Every time someone fills out a form on your website, you should be tracking it.
- If they sign up for your mailing list.
- If they request a demo of your services.
- If they hit you off your “contact us” page.
And especially if they’re responding to the Call To Action on your landing page.
Setting up goal tracking on your lead captures allows you to compare the number of actual leads to the landing page views you starting tracking in the step above. Now you know your website’s conversion rate.
Tracking Website Sales
If you sell anything on your site, you need to track the number of sales in your analytics.
That’s the end-goal, right? The ultimate conversion.
If you’re an ecommerce site, this might be a purchase from your online store. If you’re a service, this may be a “sign up” button attached to a payment collection system.
Regardless, this is the ultimate number to boost and to watch.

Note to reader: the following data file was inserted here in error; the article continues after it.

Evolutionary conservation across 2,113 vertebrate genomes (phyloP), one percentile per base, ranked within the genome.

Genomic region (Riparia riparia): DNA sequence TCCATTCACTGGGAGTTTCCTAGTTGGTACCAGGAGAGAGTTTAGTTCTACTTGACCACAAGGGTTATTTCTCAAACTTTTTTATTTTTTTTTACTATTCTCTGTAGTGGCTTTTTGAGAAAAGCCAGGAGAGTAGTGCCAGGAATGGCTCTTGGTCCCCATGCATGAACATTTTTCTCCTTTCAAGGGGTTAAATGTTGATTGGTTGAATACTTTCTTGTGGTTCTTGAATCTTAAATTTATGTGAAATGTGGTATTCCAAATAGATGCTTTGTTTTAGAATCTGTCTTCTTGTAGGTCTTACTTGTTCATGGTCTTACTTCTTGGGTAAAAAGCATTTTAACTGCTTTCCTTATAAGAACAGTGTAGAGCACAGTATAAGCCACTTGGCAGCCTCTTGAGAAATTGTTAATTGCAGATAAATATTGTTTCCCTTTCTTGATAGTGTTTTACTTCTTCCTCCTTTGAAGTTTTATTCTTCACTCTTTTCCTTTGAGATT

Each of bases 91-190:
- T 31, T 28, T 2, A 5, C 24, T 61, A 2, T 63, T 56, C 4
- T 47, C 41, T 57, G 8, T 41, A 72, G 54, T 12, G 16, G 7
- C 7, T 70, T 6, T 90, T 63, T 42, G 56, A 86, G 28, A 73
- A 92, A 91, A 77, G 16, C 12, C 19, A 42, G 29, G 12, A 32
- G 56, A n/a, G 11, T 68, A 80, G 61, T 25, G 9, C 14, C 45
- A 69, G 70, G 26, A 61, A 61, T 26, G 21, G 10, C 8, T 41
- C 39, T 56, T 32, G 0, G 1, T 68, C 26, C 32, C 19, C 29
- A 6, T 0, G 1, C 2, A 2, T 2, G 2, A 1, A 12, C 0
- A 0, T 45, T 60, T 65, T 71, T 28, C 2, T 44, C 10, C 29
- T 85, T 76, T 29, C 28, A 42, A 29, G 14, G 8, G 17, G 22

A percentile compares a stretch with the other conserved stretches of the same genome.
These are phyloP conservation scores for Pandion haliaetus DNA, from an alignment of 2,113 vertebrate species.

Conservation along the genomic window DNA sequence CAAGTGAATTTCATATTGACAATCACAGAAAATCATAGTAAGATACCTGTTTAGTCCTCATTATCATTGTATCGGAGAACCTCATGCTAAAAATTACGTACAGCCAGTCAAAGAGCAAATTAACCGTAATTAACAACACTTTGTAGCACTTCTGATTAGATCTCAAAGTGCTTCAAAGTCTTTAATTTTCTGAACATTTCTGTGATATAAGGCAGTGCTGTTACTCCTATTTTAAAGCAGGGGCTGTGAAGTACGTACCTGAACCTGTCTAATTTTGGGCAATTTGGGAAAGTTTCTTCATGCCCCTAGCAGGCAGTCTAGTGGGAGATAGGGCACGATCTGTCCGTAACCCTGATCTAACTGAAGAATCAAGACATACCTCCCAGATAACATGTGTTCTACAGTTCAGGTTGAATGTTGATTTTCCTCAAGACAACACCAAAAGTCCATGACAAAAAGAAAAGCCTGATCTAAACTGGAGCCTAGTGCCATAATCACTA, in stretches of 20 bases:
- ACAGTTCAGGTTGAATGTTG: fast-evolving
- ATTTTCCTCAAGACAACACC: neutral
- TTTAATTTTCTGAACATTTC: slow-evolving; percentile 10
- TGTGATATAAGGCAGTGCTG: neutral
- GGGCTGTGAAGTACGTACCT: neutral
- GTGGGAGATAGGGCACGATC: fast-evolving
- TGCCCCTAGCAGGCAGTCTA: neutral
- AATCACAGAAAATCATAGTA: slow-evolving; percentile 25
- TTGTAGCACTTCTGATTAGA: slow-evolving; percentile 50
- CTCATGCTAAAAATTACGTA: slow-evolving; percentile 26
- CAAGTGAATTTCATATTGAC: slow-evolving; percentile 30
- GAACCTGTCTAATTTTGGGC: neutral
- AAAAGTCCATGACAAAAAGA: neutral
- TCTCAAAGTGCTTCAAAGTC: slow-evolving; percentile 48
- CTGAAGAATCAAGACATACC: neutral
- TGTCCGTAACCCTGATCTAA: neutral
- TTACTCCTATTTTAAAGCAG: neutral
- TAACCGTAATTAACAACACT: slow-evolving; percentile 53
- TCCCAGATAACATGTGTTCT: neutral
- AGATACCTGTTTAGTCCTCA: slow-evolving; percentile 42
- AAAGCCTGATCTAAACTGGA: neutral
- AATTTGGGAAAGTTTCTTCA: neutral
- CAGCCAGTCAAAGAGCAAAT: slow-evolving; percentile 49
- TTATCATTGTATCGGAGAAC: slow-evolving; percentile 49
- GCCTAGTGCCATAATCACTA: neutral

Your Website Is Only As Good As Its Ability To Convert
Familiarizing yourself with analytics tools will be crucial for you to fully understand the performance of your website… whether it’s driving meaningful traffic to your business, and then converting on that traffic.
Being able to analyze the data from the metrics above can help you understand what you need to do to take your website to the next level.
Maybe your site has a high bounce rate with a low dwell time… you may have issues with your website loading slowly, and need to optimize your images to increase your page speed.
Maybe your site has low organic traffic, and you need to focus on doubling down on your SEO and business blogging efforts.
Maybe you have plenty of traffic, but you’re not seeing the conversions you want to see. You may need to work on your call-to-actions:
It’s not enough to build a website that looks great. It has to work great, too.
That’s why we offer ongoing, proactive monthly services to make sure that your website continues to work hard to grow your business.
We’ll take a look at your existing website using all the data we mentioned above, and more. We can build you a new website designed to convert.